Van says empty weight should be 905-913. Admittedly, not many even come close to that, so unless someone used a higher number for gross weight when they got their a/w certificate, plus-sized passengers are going to be a problem from a legal standpoint, if nothing else.

I've owned two -4s; the 1st was 930 empty, and the current one is around 910. Both are O-320/wood prop a/c. Back when I'd just bought the 1st one, with only a few hours in it (lots of T-18 & Swift time earlier) I unknowingly took up a 235 pounder (he was...densely packed). Let's just say it was an adventure, getting it back on the ground. I was never in doubt that I'd get it right eventually, but he sure was, and he had been a back seater in F-4s.

Since then, with a lot more experience, I've flown several 200+ lb passengers. But absolutely no acro, no short strips (for takeoff), and caution on landing. With that much weight in back, the wood prop versions change from being pussy cats to demanding respect. Pitch forces get a lot lighter, even in normal flight. The 360 & metal prop will obviously help CG, but really eat into gross weight.

If you ignore the legal implications, and you're a good stick (in *that* plane; I've had a Marine fighter pilot scare me in the -4), then it will fly with 200 lbs in back. If it's a c/s prop, that obviously helps with takeoffs at high weights.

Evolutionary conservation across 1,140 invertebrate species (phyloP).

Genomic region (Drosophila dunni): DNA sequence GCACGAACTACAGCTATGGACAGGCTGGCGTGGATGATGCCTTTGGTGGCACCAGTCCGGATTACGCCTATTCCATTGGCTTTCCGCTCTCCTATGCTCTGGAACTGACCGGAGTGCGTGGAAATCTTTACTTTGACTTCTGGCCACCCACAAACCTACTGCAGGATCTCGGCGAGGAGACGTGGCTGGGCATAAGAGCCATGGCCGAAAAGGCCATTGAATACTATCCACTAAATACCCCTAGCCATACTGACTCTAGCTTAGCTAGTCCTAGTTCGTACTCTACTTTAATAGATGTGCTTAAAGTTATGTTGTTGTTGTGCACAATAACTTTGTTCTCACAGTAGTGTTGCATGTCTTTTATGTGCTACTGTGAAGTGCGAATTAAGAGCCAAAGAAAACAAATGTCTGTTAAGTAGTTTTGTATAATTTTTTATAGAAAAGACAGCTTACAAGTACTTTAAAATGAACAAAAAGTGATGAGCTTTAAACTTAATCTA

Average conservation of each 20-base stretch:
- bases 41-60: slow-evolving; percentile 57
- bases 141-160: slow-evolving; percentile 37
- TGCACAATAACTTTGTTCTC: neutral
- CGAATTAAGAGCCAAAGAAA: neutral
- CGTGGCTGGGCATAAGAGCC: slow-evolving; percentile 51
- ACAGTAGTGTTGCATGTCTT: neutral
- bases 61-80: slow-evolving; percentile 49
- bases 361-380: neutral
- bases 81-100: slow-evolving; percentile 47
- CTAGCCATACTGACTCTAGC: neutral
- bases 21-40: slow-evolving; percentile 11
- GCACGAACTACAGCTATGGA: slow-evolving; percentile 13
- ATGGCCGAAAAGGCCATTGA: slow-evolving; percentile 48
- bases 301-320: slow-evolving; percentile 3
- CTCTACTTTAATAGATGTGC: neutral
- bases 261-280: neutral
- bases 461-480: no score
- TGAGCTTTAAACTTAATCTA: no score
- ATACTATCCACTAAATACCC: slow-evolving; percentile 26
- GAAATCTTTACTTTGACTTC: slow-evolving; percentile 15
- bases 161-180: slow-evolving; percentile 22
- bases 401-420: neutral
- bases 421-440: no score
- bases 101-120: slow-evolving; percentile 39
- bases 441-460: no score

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  #6  
Old 07-07-2018, 08:26 PM
Jpm757 Jpm757 is offline
 
Join Date: May 2013
Location: Sherman, CT
Posts: 225
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I recently looked at a -4 for a friend that was originally certified at #1500 gross. Over the course of 15 years the gross weight had arbitrarily been increased to #1600 and then #1700. All of this was done merely by the stroke of a pen. Experimental or not, this is totally illegal and unsafe! As others have stated, they become very twitchy (unstable) in the pitch axis as the CG moves aft. If you are the least bit skeptical about the W&B numbers on a particular aircraft, then have it weighed. They all seem to gain a few pounds over the years, but a glaring discrepancy should raise a big concern.
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Jake
RV6 completed 1991 sold.
RV7 #72018 N767T first flight 11/21/2017 170+ hrs.
IO-360M1B MT 3 blade, Dual AFS 5600.
1941 J3 Cub skis floats.
2019 dues gladly paid.

Last edited by Jpm757 : 07-07-2018 at 08:37 PM. Reason: Addition
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  #7  
Old 07-08-2018, 12:54 AM
berniematic berniematic is offline
 
Join Date: Nov 2014
Location: Poysippi, WI
Posts: 15
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Thanks much!